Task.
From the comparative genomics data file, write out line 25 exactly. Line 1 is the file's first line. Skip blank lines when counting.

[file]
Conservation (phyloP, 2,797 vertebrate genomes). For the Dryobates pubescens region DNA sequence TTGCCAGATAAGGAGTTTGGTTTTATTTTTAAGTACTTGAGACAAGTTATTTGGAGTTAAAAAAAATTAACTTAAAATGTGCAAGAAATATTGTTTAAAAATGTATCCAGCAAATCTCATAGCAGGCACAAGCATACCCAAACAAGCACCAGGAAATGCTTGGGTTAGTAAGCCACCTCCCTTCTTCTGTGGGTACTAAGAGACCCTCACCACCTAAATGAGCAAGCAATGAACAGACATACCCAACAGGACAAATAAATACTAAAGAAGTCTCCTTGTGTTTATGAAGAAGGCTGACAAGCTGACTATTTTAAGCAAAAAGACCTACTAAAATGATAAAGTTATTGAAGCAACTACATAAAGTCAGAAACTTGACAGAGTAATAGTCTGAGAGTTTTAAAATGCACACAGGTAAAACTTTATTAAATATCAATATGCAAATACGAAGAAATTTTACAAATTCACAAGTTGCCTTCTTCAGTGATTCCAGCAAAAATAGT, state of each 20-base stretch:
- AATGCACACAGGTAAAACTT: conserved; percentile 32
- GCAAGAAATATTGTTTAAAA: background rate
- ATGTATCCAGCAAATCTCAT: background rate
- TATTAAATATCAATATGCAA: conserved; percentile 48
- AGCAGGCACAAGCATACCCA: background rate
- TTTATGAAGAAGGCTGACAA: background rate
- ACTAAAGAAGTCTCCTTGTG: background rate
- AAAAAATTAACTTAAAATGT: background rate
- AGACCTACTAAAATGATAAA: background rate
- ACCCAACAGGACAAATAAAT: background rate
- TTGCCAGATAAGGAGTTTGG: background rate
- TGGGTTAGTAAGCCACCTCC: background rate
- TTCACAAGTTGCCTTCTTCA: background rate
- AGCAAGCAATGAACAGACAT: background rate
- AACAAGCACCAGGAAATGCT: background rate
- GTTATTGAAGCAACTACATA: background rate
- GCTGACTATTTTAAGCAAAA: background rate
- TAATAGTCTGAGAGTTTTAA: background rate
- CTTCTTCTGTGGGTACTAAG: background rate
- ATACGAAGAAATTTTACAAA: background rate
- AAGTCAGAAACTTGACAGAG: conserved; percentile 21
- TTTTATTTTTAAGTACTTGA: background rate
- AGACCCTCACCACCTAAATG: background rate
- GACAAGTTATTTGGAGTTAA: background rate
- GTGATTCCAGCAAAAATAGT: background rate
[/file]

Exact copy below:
- GACAAGTTATTTGGAGTTAA: background rate